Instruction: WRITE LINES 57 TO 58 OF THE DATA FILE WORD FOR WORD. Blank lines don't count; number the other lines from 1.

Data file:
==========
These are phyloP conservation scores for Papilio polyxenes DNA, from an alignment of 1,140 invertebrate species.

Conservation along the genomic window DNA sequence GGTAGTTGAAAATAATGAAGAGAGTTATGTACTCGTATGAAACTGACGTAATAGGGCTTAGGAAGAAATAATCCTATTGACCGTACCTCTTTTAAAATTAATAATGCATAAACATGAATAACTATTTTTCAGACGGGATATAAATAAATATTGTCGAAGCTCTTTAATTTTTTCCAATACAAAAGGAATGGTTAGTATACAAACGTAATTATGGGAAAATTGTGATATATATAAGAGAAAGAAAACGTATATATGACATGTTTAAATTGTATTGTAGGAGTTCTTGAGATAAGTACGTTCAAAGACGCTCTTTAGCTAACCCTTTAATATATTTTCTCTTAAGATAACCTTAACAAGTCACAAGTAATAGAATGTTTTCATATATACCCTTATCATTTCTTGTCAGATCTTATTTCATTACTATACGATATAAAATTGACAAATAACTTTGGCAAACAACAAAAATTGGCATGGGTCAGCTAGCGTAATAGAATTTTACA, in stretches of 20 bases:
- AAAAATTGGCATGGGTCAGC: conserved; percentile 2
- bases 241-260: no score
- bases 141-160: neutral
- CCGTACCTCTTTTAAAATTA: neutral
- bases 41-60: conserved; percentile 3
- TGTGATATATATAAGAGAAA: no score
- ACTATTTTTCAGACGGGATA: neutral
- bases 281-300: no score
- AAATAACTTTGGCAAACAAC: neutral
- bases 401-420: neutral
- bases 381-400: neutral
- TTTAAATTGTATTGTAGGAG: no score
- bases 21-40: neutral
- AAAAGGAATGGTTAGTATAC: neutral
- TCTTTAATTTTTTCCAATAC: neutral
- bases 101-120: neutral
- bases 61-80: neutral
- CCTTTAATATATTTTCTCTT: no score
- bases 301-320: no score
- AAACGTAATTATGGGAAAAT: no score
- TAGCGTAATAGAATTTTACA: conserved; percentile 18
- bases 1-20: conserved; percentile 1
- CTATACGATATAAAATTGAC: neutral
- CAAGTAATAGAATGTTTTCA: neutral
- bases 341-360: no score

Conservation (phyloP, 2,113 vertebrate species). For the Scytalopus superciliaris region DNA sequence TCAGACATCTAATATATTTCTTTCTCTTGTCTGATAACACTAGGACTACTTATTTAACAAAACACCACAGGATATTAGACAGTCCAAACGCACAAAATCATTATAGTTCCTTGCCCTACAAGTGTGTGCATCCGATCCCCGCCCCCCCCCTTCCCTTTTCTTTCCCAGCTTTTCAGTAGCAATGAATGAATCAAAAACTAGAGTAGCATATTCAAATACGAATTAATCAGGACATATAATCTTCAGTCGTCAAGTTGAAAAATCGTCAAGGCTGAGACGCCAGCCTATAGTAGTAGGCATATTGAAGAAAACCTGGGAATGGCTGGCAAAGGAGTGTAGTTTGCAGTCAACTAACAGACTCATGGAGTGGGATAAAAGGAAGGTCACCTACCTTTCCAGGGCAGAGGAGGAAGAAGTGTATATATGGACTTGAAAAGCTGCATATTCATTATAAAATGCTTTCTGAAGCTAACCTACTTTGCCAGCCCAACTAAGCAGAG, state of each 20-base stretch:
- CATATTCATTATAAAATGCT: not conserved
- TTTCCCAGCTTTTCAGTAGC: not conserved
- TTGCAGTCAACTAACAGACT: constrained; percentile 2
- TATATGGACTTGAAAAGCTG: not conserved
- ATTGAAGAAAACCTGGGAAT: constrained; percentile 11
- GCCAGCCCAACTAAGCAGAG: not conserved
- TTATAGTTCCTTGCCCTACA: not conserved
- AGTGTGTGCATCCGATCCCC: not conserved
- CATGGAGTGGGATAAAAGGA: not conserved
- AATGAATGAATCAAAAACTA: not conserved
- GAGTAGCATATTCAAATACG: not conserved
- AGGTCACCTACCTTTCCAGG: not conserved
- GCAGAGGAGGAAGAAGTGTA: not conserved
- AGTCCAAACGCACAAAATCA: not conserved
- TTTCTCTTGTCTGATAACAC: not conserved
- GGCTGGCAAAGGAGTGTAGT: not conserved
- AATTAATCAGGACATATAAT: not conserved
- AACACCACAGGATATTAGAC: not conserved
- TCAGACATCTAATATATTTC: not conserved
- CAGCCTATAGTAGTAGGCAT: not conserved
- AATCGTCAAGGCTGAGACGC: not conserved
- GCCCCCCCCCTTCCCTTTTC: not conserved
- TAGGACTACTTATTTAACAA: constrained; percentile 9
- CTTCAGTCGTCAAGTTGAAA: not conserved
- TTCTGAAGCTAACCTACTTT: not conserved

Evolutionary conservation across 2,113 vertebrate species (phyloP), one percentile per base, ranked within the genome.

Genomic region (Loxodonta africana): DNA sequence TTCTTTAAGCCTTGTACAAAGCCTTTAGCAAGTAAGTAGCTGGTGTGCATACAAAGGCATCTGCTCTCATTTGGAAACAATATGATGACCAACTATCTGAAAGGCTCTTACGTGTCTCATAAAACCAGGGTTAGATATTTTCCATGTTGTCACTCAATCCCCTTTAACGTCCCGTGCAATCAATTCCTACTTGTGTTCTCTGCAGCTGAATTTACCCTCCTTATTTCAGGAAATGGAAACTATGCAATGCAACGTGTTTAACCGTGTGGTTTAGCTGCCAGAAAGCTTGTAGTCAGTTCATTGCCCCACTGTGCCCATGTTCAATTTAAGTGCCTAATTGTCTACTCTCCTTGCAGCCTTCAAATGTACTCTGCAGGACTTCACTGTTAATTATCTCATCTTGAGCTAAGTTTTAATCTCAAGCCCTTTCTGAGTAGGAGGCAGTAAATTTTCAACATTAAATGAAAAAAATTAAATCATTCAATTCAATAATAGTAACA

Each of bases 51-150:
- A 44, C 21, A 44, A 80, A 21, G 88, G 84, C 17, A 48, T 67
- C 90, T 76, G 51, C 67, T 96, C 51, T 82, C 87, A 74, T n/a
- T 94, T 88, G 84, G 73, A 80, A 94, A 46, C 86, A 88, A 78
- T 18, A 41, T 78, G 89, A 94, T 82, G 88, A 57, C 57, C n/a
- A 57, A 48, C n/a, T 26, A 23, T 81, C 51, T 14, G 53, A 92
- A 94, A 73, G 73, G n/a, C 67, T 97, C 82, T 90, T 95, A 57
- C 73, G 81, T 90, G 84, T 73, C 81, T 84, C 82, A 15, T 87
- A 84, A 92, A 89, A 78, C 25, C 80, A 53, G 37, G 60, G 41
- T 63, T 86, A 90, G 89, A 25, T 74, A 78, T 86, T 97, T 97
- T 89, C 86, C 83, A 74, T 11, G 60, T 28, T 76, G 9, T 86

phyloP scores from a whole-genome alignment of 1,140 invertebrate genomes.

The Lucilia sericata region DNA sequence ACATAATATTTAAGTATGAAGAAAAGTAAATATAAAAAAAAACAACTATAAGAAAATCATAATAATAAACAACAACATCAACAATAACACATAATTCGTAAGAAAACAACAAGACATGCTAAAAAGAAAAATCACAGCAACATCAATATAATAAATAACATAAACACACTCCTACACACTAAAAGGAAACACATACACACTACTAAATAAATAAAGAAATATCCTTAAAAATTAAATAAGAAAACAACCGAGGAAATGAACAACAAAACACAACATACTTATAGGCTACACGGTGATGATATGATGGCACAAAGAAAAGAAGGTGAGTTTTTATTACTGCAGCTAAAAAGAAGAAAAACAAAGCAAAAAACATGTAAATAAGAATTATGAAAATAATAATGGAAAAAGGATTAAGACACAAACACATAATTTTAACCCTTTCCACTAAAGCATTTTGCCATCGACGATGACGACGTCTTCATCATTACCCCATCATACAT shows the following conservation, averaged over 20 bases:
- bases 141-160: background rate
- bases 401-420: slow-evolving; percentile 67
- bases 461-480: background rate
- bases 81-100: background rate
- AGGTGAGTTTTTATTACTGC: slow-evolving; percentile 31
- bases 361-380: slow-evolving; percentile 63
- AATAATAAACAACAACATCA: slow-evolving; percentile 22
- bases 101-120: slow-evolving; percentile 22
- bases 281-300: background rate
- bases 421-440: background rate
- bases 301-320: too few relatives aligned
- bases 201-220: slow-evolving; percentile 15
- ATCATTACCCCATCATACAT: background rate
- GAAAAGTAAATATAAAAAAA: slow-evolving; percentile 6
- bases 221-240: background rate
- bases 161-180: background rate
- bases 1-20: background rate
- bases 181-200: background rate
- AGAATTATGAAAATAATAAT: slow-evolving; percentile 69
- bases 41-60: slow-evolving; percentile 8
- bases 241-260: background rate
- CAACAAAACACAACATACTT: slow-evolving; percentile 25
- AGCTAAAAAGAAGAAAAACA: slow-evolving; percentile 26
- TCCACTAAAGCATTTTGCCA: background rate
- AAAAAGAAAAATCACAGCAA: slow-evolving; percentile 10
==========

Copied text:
- A 44, C 21, A 44, A 80, A 21, G 88, G 84, C 17, A 48, T 67
- C 90, T 76, G 51, C 67, T 96, C 51, T 82, C 87, A 74, T n/a